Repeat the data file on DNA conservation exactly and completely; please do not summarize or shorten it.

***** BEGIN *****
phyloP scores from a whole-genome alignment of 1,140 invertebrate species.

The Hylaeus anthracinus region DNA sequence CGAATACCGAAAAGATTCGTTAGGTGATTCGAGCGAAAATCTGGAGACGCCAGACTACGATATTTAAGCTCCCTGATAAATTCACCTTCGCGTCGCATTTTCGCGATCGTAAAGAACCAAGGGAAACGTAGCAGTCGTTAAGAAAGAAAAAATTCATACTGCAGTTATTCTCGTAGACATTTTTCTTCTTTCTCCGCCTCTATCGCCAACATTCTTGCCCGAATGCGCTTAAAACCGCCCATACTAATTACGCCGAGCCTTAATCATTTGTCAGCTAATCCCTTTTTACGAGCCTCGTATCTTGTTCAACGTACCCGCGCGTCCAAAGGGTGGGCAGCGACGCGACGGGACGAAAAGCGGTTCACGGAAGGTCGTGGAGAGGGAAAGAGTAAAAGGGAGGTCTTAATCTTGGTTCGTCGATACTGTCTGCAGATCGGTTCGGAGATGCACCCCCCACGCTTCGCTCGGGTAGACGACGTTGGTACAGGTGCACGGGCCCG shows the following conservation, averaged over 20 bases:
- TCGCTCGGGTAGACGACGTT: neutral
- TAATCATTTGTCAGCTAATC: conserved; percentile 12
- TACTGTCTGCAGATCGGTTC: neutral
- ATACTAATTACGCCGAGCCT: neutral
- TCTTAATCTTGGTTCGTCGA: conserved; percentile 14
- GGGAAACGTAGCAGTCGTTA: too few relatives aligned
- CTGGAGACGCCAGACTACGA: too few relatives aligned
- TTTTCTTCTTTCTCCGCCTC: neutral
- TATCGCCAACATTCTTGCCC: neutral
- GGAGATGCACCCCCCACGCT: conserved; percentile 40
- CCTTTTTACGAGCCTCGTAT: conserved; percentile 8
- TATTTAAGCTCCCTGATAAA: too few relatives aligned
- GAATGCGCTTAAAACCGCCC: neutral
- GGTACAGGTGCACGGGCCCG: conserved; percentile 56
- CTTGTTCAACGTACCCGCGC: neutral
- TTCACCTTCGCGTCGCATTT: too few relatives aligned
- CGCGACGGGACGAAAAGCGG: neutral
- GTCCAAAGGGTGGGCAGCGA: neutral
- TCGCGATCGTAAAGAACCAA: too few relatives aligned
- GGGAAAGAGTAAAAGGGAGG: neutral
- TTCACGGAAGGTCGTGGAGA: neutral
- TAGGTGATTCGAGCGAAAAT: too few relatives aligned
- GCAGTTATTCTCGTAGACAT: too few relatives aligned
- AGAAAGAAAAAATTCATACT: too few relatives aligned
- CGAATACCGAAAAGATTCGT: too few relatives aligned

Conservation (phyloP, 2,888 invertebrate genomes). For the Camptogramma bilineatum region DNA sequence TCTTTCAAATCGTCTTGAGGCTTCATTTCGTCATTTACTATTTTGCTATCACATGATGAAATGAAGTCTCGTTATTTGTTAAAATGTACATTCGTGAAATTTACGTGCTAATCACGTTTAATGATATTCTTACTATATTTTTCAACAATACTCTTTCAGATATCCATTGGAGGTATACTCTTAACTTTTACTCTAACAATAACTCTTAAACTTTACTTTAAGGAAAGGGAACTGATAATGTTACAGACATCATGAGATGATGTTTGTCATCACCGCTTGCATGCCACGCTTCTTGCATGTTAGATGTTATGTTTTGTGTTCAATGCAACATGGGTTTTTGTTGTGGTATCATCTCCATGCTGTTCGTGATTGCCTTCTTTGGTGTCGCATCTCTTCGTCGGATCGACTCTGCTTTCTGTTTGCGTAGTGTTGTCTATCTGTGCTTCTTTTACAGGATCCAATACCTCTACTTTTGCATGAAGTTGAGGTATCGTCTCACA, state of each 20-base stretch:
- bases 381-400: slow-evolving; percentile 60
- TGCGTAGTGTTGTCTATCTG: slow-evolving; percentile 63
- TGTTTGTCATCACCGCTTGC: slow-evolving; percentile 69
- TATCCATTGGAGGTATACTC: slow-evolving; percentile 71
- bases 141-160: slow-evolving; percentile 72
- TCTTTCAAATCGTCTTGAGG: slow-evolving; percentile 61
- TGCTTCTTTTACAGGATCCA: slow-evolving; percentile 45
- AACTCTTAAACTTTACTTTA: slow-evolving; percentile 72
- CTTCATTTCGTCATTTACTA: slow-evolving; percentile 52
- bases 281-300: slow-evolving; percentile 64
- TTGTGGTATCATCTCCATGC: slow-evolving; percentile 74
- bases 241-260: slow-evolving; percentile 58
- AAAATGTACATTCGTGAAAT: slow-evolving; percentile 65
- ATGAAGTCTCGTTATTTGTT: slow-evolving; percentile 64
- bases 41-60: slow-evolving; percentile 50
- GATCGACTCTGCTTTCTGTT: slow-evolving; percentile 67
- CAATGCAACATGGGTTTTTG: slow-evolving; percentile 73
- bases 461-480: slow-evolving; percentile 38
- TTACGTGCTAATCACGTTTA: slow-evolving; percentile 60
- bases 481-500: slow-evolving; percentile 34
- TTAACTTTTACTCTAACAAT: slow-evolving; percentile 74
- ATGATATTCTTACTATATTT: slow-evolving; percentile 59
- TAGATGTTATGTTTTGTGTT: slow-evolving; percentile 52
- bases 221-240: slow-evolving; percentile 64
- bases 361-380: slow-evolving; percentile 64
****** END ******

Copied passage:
phyloP scores from a whole-genome alignment of 1,140 invertebrate species.

The Hylaeus anthracinus region DNA sequence CGAATACCGAAAAGATTCGTTAGGTGATTCGAGCGAAAATCTGGAGACGCCAGACTACGATATTTAAGCTCCCTGATAAATTCACCTTCGCGTCGCATTTTCGCGATCGTAAAGAACCAAGGGAAACGTAGCAGTCGTTAAGAAAGAAAAAATTCATACTGCAGTTATTCTCGTAGACATTTTTCTTCTTTCTCCGCCTCTATCGCCAACATTCTTGCCCGAATGCGCTTAAAACCGCCCATACTAATTACGCCGAGCCTTAATCATTTGTCAGCTAATCCCTTTTTACGAGCCTCGTATCTTGTTCAACGTACCCGCGCGTCCAAAGGGTGGGCAGCGACGCGACGGGACGAAAAGCGGTTCACGGAAGGTCGTGGAGAGGGAAAGAGTAAAAGGGAGGTCTTAATCTTGGTTCGTCGATACTGTCTGCAGATCGGTTCGGAGATGCACCCCCCACGCTTCGCTCGGGTAGACGACGTTGGTACAGGTGCACGGGCCCG shows the following conservation, averaged over 20 bases:
- TCGCTCGGGTAGACGACGTT: neutral
- TAATCATTTGTCAGCTAATC: conserved; percentile 12
- TACTGTCTGCAGATCGGTTC: neutral
- ATACTAATTACGCCGAGCCT: neutral
- TCTTAATCTTGGTTCGTCGA: conserved; percentile 14
- GGGAAACGTAGCAGTCGTTA: too few relatives aligned
- CTGGAGACGCCAGACTACGA: too few relatives aligned
- TTTTCTTCTTTCTCCGCCTC: neutral
- TATCGCCAACATTCTTGCCC: neutral
- GGAGATGCACCCCCCACGCT: conserved; percentile 40
- CCTTTTTACGAGCCTCGTAT: conserved; percentile 8
- TATTTAAGCTCCCTGATAAA: too few relatives aligned
- GAATGCGCTTAAAACCGCCC: neutral
- GGTACAGGTGCACGGGCCCG: conserved; percentile 56
- CTTGTTCAACGTACCCGCGC: neutral
- TTCACCTTCGCGTCGCATTT: too few relatives aligned
- CGCGACGGGACGAAAAGCGG: neutral
- GTCCAAAGGGTGGGCAGCGA: neutral
- TCGCGATCGTAAAGAACCAA: too few relatives aligned
- GGGAAAGAGTAAAAGGGAGG: neutral
- TTCACGGAAGGTCGTGGAGA: neutral
- TAGGTGATTCGAGCGAAAAT: too few relatives aligned
- GCAGTTATTCTCGTAGACAT: too few relatives aligned
- AGAAAGAAAAAATTCATACT: too few relatives aligned
- CGAATACCGAAAAGATTCGT: too few relatives aligned

Conservation (phyloP, 2,888 invertebrate genomes). For the Camptogramma bilineatum region DNA sequence TCTTTCAAATCGTCTTGAGGCTTCATTTCGTCATTTACTATTTTGCTATCACATGATGAAATGAAGTCTCGTTATTTGTTAAAATGTACATTCGTGAAATTTACGTGCTAATCACGTTTAATGATATTCTTACTATATTTTTCAACAATACTCTTTCAGATATCCATTGGAGGTATACTCTTAACTTTTACTCTAACAATAACTCTTAAACTTTACTTTAAGGAAAGGGAACTGATAATGTTACAGACATCATGAGATGATGTTTGTCATCACCGCTTGCATGCCACGCTTCTTGCATGTTAGATGTTATGTTTTGTGTTCAATGCAACATGGGTTTTTGTTGTGGTATCATCTCCATGCTGTTCGTGATTGCCTTCTTTGGTGTCGCATCTCTTCGTCGGATCGACTCTGCTTTCTGTTTGCGTAGTGTTGTCTATCTGTGCTTCTTTTACAGGATCCAATACCTCTACTTTTGCATGAAGTTGAGGTATCGTCTCACA, state of each 20-base stretch:
- bases 381-400: slow-evolving; percentile 60
- TGCGTAGTGTTGTCTATCTG: slow-evolving; percentile 63
- TGTTTGTCATCACCGCTTGC: slow-evolving; percentile 69
- TATCCATTGGAGGTATACTC: slow-evolving; percentile 71
- bases 141-160: slow-evolving; percentile 72
- TCTTTCAAATCGTCTTGAGG: slow-evolving; percentile 61
- TGCTTCTTTTACAGGATCCA: slow-evolving; percentile 45
- AACTCTTAAACTTTACTTTA: slow-evolving; percentile 72
- CTTCATTTCGTCATTTACTA: slow-evolving; percentile 52
- bases 281-300: slow-evolving; percentile 64
- TTGTGGTATCATCTCCATGC: slow-evolving; percentile 74
- bases 241-260: slow-evolving; percentile 58
- AAAATGTACATTCGTGAAAT: slow-evolving; percentile 65
- ATGAAGTCTCGTTATTTGTT: slow-evolving; percentile 64
- bases 41-60: slow-evolving; percentile 50
- GATCGACTCTGCTTTCTGTT: slow-evolving; percentile 67
- CAATGCAACATGGGTTTTTG: slow-evolving; percentile 73
- bases 461-480: slow-evolving; percentile 38
- TTACGTGCTAATCACGTTTA: slow-evolving; percentile 60
- bases 481-500: slow-evolving; percentile 34
- TTAACTTTTACTCTAACAAT: slow-evolving; percentile 74
- ATGATATTCTTACTATATTT: slow-evolving; percentile 59
- TAGATGTTATGTTTTGTGTT: slow-evolving; percentile 52
- bases 221-240: slow-evolving; percentile 64
- bases 361-380: slow-evolving; percentile 64